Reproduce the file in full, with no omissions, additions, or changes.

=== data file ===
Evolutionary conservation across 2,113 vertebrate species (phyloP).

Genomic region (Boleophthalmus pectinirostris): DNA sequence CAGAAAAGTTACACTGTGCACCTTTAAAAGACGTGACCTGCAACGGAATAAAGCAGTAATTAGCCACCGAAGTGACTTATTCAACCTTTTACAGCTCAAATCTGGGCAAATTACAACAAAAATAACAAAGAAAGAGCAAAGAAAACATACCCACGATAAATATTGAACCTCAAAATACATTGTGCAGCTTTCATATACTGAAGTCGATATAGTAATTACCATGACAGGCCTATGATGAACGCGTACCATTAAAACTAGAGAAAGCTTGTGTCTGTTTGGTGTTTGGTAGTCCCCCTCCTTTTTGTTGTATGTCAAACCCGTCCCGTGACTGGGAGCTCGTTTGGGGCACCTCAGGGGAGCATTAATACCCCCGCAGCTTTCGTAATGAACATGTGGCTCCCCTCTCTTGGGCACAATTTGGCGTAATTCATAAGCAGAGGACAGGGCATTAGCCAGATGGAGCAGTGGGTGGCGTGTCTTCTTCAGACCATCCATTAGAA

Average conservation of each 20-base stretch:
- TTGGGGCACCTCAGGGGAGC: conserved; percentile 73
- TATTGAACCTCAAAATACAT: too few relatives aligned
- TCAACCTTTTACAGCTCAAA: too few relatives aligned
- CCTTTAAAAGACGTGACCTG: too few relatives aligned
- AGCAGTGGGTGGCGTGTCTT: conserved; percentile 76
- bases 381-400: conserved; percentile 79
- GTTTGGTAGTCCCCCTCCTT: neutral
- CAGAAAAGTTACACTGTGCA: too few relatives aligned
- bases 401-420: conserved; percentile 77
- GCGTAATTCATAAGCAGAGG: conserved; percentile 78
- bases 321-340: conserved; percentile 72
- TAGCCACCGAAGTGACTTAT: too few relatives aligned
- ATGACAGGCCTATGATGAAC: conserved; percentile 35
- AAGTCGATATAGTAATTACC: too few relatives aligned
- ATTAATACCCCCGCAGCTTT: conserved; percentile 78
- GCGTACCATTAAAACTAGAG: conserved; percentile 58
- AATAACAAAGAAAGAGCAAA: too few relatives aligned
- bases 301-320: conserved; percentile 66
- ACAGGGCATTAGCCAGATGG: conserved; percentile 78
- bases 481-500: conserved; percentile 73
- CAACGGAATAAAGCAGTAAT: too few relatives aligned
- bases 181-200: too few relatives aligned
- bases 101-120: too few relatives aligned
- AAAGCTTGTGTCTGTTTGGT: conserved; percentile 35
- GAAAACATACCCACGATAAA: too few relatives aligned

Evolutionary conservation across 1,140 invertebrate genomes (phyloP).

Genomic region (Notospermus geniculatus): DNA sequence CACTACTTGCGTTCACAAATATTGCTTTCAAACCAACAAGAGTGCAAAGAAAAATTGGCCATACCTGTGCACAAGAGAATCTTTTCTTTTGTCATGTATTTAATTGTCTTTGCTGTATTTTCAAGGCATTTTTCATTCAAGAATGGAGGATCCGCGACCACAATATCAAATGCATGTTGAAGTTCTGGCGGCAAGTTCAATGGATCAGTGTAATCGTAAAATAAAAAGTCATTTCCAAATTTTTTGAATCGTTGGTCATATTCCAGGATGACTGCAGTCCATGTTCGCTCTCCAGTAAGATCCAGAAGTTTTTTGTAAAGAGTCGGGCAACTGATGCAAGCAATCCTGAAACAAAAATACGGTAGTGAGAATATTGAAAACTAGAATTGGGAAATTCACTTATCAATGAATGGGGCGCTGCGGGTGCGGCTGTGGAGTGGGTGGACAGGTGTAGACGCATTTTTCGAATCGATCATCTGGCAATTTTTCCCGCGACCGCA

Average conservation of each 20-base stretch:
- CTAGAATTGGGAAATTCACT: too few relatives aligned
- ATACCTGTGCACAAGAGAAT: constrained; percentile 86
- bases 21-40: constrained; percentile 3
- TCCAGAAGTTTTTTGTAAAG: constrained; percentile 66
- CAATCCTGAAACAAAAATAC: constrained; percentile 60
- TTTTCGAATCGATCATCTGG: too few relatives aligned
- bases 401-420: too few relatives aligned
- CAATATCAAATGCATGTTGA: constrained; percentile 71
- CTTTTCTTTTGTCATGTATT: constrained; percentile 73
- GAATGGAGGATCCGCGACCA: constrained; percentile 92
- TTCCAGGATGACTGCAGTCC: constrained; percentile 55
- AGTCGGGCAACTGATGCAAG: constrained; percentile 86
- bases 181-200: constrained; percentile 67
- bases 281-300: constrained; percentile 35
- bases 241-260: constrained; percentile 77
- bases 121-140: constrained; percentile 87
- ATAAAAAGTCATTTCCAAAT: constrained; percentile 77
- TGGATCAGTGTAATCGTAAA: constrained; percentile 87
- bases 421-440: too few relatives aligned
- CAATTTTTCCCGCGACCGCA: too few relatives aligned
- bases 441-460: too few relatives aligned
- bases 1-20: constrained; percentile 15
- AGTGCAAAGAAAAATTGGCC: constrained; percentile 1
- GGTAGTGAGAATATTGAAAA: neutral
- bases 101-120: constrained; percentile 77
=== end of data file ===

Evolutionary conservation across 2,113 vertebrate species (phyloP).

Genomic region (Boleophthalmus pectinirostris): DNA sequence CAGAAAAGTTACACTGTGCACCTTTAAAAGACGTGACCTGCAACGGAATAAAGCAGTAATTAGCCACCGAAGTGACTTATTCAACCTTTTACAGCTCAAATCTGGGCAAATTACAACAAAAATAACAAAGAAAGAGCAAAGAAAACATACCCACGATAAATATTGAACCTCAAAATACATTGTGCAGCTTTCATATACTGAAGTCGATATAGTAATTACCATGACAGGCCTATGATGAACGCGTACCATTAAAACTAGAGAAAGCTTGTGTCTGTTTGGTGTTTGGTAGTCCCCCTCCTTTTTGTTGTATGTCAAACCCGTCCCGTGACTGGGAGCTCGTTTGGGGCACCTCAGGGGAGCATTAATACCCCCGCAGCTTTCGTAATGAACATGTGGCTCCCCTCTCTTGGGCACAATTTGGCGTAATTCATAAGCAGAGGACAGGGCATTAGCCAGATGGAGCAGTGGGTGGCGTGTCTTCTTCAGACCATCCATTAGAA

Average conservation of each 20-base stretch:
- TTGGGGCACCTCAGGGGAGC: conserved; percentile 73
- TATTGAACCTCAAAATACAT: too few relatives aligned
- TCAACCTTTTACAGCTCAAA: too few relatives aligned
- CCTTTAAAAGACGTGACCTG: too few relatives aligned
- AGCAGTGGGTGGCGTGTCTT: conserved; percentile 76
- bases 381-400: conserved; percentile 79
- GTTTGGTAGTCCCCCTCCTT: neutral
- CAGAAAAGTTACACTGTGCA: too few relatives aligned
- bases 401-420: conserved; percentile 77
- GCGTAATTCATAAGCAGAGG: conserved; percentile 78
- bases 321-340: conserved; percentile 72
- TAGCCACCGAAGTGACTTAT: too few relatives aligned
- ATGACAGGCCTATGATGAAC: conserved; percentile 35
- AAGTCGATATAGTAATTACC: too few relatives aligned
- ATTAATACCCCCGCAGCTTT: conserved; percentile 78
- GCGTACCATTAAAACTAGAG: conserved; percentile 58
- AATAACAAAGAAAGAGCAAA: too few relatives aligned
- bases 301-320: conserved; percentile 66
- ACAGGGCATTAGCCAGATGG: conserved; percentile 78
- bases 481-500: conserved; percentile 73
- CAACGGAATAAAGCAGTAAT: too few relatives aligned
- bases 181-200: too few relatives aligned
- bases 101-120: too few relatives aligned
- AAAGCTTGTGTCTGTTTGGT: conserved; percentile 35
- GAAAACATACCCACGATAAA: too few relatives aligned

Evolutionary conservation across 1,140 invertebrate genomes (phyloP).

Genomic region (Notospermus geniculatus): DNA sequence CACTACTTGCGTTCACAAATATTGCTTTCAAACCAACAAGAGTGCAAAGAAAAATTGGCCATACCTGTGCACAAGAGAATCTTTTCTTTTGTCATGTATTTAATTGTCTTTGCTGTATTTTCAAGGCATTTTTCATTCAAGAATGGAGGATCCGCGACCACAATATCAAATGCATGTTGAAGTTCTGGCGGCAAGTTCAATGGATCAGTGTAATCGTAAAATAAAAAGTCATTTCCAAATTTTTTGAATCGTTGGTCATATTCCAGGATGACTGCAGTCCATGTTCGCTCTCCAGTAAGATCCAGAAGTTTTTTGTAAAGAGTCGGGCAACTGATGCAAGCAATCCTGAAACAAAAATACGGTAGTGAGAATATTGAAAACTAGAATTGGGAAATTCACTTATCAATGAATGGGGCGCTGCGGGTGCGGCTGTGGAGTGGGTGGACAGGTGTAGACGCATTTTTCGAATCGATCATCTGGCAATTTTTCCCGCGACCGCA

Average conservation of each 20-base stretch:
- CTAGAATTGGGAAATTCACT: too few relatives aligned
- ATACCTGTGCACAAGAGAAT: constrained; percentile 86
- bases 21-40: constrained; percentile 3
- TCCAGAAGTTTTTTGTAAAG: constrained; percentile 66
- CAATCCTGAAACAAAAATAC: constrained; percentile 60
- TTTTCGAATCGATCATCTGG: too few relatives aligned
- bases 401-420: too few relatives aligned
- CAATATCAAATGCATGTTGA: constrained; percentile 71
- CTTTTCTTTTGTCATGTATT: constrained; percentile 73
- GAATGGAGGATCCGCGACCA: constrained; percentile 92
- TTCCAGGATGACTGCAGTCC: constrained; percentile 55
- AGTCGGGCAACTGATGCAAG: constrained; percentile 86
- bases 181-200: constrained; percentile 67
- bases 281-300: constrained; percentile 35
- bases 241-260: constrained; percentile 77
- bases 121-140: constrained; percentile 87
- ATAAAAAGTCATTTCCAAAT: constrained; percentile 77
- TGGATCAGTGTAATCGTAAA: constrained; percentile 87
- bases 421-440: too few relatives aligned
- CAATTTTTCCCGCGACCGCA: too few relatives aligned
- bases 441-460: too few relatives aligned
- bases 1-20: constrained; percentile 15
- AGTGCAAAGAAAAATTGGCC: constrained; percentile 1
- GGTAGTGAGAATATTGAAAA: neutral
- bases 101-120: constrained; percentile 77